In 2009, more than 5 million Kenyan schoolchildren were at risk of parasitic worm infections. Parasitic worms compete for the nutrients that children need to survive and thrive. Worm infections can impair cognitive growth, decrease school attendance, and even affect children’s long-term earning potential. The debilitating impact of worm infections can last a lifetime. For many years, worm infections were so common among children in Kenya that people considered them to be a rite of passage. Well-intended organizations delivered deworming treatments, often in an ad-hoc fashion, to people in various parts of the country. But there had been no coordinated effort to solve the worm infection problem nationwide.
Then, six years ago, the government of Kenya took an unprecedented step: It launched the National School-Based Deworming Program, a comprehensive effort to treat all at-risk children in the country. The program leverages the existing infrastructure of the nation’s schools and engages teachers in delivering treatment to children in the areas where soil-transmitted parasites are endemic. In taking that approach, the program built on a strong foundation. Researchers, through the use of studies that included randomized controlled trials, had established a solid evidence base for the benefits of deworming and for the cost-effectiveness of school-based treatment.
Equally important, the launch and implementation of the new program depended on a partnership that included entities from multiple sectors: the Kenyan Ministries of Education and Health; the Children’s Investment Fund Foundation (CIFF), a London-based philanthropic organization; the END Fund, a group that focuses on fighting neglected tropical diseases; and the Deworm the World Initiative, a coalition that is now led by Evidence Action. (Last year, I joined Evidence Action as associate director of the Deworm the World Initiative.)
Fast-forward to 2014. That year, the school-based deworming program treated more than 6.4 million children for soil transmitted helminths (STH) and more than 890,000 children for schistosomiasis. It did so, moreover, at a cost of just 56 cents per child. The impact of this intervention was equally impressive: Over a two-year period, according to independent monitoring conducted by the Kenya Medical Research Institute, the prevalence of STH declined by 68 percent and the prevalence of schistosomiasis dropped by 77 percent.
“We are very proud of the program in this country,” says Margaret Okemo, acting director of basic education at the Ministry of Education, Science, and Technology. “It has surpassed all the targets we have set.” Rachael Nyamai, head of neonatal child and adolescent health at the Ministry of Health, notes that partnership was the key to success: “None of us can do it alone. In [the Ministry of Health], we have the technical know-how, but the teachers know the children, and neither ministry has the resources, so we need the other partners.”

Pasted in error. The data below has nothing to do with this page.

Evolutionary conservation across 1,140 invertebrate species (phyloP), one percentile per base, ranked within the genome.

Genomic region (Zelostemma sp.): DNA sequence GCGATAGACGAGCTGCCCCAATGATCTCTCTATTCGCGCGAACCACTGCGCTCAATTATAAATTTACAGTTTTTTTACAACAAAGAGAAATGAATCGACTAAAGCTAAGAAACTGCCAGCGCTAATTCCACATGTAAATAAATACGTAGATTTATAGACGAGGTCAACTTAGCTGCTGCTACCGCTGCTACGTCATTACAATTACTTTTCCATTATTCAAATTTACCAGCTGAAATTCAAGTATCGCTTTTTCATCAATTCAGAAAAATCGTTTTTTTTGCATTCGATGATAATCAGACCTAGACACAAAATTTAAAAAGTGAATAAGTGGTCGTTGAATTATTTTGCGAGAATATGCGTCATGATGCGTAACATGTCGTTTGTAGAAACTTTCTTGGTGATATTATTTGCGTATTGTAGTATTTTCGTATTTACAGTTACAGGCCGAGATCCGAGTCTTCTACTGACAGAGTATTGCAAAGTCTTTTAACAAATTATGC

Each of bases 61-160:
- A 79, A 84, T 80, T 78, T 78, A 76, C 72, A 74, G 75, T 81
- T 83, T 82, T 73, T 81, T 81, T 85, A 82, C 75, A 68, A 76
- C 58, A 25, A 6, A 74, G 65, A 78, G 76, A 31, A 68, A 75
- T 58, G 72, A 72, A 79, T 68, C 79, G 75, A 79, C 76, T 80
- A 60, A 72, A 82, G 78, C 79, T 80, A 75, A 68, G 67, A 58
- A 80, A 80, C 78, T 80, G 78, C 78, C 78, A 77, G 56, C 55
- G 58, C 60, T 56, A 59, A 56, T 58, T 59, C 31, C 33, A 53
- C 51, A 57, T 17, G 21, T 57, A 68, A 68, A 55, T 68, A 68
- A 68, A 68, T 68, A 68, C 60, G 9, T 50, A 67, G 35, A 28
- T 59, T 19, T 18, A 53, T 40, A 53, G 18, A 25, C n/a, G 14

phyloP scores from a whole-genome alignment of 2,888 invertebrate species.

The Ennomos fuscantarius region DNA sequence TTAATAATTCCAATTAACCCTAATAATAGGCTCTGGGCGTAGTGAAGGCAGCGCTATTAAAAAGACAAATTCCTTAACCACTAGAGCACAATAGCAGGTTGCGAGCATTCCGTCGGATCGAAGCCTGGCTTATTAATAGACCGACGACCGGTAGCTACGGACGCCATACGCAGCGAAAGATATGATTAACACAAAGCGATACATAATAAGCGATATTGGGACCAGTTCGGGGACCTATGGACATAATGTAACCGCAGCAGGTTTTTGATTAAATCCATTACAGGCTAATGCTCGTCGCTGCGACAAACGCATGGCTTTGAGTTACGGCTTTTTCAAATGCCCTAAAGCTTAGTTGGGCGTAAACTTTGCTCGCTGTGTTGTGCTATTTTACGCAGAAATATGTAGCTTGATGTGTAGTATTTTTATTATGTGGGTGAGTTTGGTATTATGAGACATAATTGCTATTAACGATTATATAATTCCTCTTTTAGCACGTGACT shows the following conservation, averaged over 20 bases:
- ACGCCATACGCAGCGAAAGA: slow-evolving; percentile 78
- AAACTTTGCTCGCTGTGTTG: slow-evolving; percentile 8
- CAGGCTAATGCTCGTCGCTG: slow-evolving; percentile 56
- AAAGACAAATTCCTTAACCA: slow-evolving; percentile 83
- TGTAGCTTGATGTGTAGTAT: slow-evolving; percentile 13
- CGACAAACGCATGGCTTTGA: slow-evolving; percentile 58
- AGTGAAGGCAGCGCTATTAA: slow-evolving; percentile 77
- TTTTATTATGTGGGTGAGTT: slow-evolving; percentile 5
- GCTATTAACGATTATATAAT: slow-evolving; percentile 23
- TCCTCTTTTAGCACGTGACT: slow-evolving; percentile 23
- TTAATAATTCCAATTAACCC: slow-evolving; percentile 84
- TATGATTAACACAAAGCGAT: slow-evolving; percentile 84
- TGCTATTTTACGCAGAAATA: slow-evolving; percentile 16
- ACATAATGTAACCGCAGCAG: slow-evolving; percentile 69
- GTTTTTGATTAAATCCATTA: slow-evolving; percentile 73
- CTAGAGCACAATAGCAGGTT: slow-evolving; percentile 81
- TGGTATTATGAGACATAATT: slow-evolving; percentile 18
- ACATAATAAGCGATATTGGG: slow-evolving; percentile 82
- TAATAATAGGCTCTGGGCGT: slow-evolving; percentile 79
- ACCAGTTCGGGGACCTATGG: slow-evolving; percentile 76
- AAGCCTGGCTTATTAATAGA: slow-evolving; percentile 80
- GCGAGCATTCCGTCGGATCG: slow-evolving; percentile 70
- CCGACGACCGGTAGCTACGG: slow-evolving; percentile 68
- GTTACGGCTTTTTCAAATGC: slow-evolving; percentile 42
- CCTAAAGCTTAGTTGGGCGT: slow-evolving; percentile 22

Multi-sector partnerships are certainly not new in international development. But the story of Kenya’s National School-Based Deworming Program demonstrates the potential for using such partnerships to manage evidence-based, results-oriented programs at a large scale. It shows, in particular, that the right form of collaboration can prevent the kinds of turf battles that sometimes arise in complex multi-sector initiatives. “We’ve benefited from the willingness of our donors to collaborate, not compete,” says Karen Levy, director of global innovation at Evidence Action. (She served as the point person for the Deworm the World Initiative from 2009 to 2013, when it was a project of Innovations for Poverty Action.) Interviews with people at each partner organization yield lessons for others who aim to scale up a program that requires coordination among multiple groups.
Take a long-term approach | The deworming program received five-year funding commitments from CIFF and the END Fund. That arrangement allowed program partners to focus on the long game, rather than having to demonstrate quick and potentially superficial wins in order to obtain funding every year. As a consequence, the partners could develop metrics for success that centered not on completing project plans or hitting pre-determined milestones, but on increasing treatment coverage. They could also make course corrections without penalty or fear of losing funding. “We could address challenges as they arose, and [we had] the freedom to adapt,” Okemo explains.
Initially, for example, the program relied on people who work as town announcers to support community mobilization. But monitoring data revealed that the announcers were not effective in that role. So the partners experimented with alternative approaches and eventually decided to engage community health workers in building public awareness. That approach helped scale up treatment and also improved relations between the health and education ministries.